Maureen Paley is pleased to announce a new solo exhibition by Lawrence Abu Hamdan that follows on from the performance of his live audiovisual essay Contra Diction: Speech Against Itself at the gallery in 2016. His work Saydnaya (the missing 19db), 2017 is currently included in the thirteenth Sharjah Biennial in the UAE and was awarded the 2016 International Nam June Paik Award as well as the 2017 Tiger Award for Short Films at the Rotterdam Film Festival for Rubber Coated Steel, 2016. Abu Hamdan recently performed his live audiovisual essay Bird watching, 2016 at documenta 14 in Athens, Greece.
Lawrence Abu Hamdan is an artist and ‘private ear’ whose projects have taken the form of installations, performances, photography, essays, lectures, videos and graphic works. This exhibition will feature two new works: Saydnaya (ray traces), 2017 will be installed in the downstairs gallery, while This whole time there were no land mines, 2017 will be shown upstairs.
In 2016 Lawrence Abu Hamdan worked with Amnesty International and Forensic Architecture to produce an acoustic investigation into the Syrian regime prison of Saydnaya, 25km North of Damascus, where over 13,000 people have been executed since the protests in 2011 began. The prison is inaccessible to independent observers and monitors. The memory of those few who were released is the only resource available from which to learn of and document the violations taking place there. However, the capacity of detainees to see anything in Saydnaya was highly restricted as they were kept mostly in darkness, blindfolded or made to cover their eyes. As a result, the prisoners developed an acute sensitivity to sound. Abu Hamdan worked with survivors’ earwitness testimonies to help reconstruct the prisons architecture and gain insight as to what happened inside. Saydnaya (ray traces) consists of a series of projected diagrams that illustrate the unseen architecture of the Saydnaya prison based on the accounts of some of its survivors.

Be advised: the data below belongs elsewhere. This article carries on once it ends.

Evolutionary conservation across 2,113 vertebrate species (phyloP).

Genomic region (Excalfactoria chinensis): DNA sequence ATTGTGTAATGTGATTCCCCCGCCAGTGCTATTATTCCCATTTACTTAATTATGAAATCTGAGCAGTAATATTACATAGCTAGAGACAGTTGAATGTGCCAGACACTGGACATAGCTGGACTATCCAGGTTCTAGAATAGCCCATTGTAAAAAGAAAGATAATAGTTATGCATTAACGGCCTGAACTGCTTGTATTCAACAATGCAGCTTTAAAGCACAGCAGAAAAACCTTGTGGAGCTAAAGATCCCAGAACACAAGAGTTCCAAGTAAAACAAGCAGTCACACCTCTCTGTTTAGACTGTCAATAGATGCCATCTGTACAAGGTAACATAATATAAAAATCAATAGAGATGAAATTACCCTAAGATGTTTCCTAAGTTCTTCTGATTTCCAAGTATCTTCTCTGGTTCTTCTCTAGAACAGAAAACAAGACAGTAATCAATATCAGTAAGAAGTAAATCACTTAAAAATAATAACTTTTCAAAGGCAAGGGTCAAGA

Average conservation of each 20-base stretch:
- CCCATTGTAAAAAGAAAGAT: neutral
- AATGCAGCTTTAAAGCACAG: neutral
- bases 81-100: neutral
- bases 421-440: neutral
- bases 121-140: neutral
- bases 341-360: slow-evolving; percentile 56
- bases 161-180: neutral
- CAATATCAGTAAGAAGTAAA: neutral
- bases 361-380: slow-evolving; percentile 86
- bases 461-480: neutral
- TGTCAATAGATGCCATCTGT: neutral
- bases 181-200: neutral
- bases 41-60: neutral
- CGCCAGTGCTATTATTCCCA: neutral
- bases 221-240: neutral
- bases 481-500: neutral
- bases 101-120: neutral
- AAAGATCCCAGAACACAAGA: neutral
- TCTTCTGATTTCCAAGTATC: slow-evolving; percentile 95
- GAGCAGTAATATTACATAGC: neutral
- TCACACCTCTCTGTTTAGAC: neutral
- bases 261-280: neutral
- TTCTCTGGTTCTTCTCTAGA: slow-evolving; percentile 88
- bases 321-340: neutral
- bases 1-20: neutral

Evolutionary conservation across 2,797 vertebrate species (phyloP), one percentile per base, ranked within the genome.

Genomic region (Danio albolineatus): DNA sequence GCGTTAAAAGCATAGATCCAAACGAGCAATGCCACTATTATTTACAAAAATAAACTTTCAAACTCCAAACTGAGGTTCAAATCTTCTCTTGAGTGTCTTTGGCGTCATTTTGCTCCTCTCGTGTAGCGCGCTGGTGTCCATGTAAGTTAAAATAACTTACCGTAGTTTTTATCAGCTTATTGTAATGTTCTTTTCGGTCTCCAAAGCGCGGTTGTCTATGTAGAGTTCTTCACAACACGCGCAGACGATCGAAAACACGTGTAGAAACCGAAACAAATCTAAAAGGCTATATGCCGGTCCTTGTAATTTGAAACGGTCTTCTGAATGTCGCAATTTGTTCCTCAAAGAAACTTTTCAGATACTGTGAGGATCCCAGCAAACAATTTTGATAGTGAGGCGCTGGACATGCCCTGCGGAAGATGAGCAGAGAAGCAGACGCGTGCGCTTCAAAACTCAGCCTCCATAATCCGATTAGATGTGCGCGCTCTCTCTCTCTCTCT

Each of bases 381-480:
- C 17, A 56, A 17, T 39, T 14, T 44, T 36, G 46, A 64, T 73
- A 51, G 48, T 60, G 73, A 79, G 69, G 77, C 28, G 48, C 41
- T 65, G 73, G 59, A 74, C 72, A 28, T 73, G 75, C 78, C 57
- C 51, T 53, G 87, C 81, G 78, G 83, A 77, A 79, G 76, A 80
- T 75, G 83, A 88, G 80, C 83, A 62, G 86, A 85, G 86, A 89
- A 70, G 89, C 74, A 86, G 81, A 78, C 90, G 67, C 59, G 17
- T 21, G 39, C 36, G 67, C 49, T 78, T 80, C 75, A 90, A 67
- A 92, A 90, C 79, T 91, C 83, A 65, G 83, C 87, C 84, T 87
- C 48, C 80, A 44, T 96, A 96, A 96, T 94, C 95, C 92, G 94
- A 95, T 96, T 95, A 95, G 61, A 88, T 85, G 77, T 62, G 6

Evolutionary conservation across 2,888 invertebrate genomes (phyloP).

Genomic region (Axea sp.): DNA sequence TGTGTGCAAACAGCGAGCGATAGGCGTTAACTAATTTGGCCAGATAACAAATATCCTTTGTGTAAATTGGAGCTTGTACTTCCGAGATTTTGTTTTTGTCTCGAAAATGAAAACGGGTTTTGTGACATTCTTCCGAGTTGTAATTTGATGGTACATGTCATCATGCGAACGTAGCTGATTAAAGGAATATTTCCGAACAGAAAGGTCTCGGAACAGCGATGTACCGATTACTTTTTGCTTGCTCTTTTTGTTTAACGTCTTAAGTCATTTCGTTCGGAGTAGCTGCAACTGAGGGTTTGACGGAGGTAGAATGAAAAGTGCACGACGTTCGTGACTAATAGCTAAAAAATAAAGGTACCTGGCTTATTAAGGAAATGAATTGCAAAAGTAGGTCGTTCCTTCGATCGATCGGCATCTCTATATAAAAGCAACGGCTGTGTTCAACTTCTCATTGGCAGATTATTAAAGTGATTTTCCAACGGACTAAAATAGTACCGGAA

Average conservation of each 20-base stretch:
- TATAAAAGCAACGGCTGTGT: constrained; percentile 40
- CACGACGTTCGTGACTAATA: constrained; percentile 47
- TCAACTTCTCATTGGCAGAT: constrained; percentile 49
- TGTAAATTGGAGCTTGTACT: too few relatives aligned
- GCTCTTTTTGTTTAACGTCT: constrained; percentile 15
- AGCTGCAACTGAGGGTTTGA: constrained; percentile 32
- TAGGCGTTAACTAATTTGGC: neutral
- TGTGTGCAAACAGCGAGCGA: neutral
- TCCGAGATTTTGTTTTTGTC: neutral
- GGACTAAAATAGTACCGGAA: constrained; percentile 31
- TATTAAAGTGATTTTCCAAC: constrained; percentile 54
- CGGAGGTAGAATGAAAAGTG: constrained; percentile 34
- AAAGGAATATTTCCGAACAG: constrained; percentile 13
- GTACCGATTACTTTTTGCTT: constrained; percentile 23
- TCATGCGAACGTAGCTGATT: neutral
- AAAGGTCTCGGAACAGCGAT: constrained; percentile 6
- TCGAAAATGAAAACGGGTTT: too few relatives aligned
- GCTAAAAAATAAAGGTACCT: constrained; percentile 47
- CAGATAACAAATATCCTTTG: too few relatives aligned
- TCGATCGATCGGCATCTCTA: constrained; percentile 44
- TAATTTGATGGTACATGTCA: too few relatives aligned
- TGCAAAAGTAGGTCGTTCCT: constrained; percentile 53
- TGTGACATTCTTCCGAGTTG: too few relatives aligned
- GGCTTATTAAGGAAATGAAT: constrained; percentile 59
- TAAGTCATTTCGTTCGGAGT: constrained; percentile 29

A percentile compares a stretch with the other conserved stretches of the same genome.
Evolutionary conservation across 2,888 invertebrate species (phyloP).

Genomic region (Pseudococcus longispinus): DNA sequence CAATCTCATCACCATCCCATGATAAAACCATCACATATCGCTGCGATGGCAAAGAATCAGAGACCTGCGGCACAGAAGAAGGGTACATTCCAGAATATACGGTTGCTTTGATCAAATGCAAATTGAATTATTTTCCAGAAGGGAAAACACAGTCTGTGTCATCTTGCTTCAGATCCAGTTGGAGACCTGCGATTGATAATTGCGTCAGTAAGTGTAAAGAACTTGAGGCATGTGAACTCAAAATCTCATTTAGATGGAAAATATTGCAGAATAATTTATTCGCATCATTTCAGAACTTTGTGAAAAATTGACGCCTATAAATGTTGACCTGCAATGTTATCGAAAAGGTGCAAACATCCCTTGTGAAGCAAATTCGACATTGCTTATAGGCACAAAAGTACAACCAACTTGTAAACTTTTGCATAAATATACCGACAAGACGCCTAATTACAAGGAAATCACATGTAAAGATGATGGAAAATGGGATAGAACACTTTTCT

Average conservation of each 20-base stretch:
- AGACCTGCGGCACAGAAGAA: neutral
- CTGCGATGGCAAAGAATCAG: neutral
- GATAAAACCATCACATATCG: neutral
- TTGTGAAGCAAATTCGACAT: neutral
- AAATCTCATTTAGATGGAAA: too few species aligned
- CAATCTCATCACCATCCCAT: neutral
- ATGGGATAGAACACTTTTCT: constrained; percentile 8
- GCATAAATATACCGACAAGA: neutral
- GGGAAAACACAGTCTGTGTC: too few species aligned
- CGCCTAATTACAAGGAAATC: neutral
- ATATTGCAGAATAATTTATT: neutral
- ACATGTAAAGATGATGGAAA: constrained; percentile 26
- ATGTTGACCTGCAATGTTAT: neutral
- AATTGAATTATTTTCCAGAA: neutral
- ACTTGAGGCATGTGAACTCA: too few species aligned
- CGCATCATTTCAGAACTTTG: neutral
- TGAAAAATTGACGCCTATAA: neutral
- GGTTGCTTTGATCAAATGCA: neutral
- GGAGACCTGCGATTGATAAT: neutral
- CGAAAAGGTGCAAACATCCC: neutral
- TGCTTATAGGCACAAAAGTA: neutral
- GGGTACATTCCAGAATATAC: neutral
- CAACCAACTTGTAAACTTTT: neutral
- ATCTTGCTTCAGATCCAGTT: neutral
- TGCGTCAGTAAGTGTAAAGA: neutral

This whole time there were no land mines, 2017 uses found mobile phone footage and audio recordings that were made in 2011 in The Golan Heights. This stretch of land was annexed from Syria by Israel after the 1967 ceasefire and hosts ‘the shouting valley’ — a place where the topography facilitates an acoustic leak across the border. Here separated families have regularly gathered on both sides of the divide to shout across to each other. On 15th May 2011 the shouting valley was host to a different act of transgression. Protesters from all over the country gathered on the Syrian side of the border for the anniversary of the Nakba. Unlike the usual gatherings in this valley the voice was not the only thing to cross the border as 150 Palestinian protesters from Syria unexpectedly broke into Israeli territory. For the first time since 1967 the border was breached. Four protesters were later killed by Israeli soldiers yet the majority managed to exercise, even if briefly, their right to return.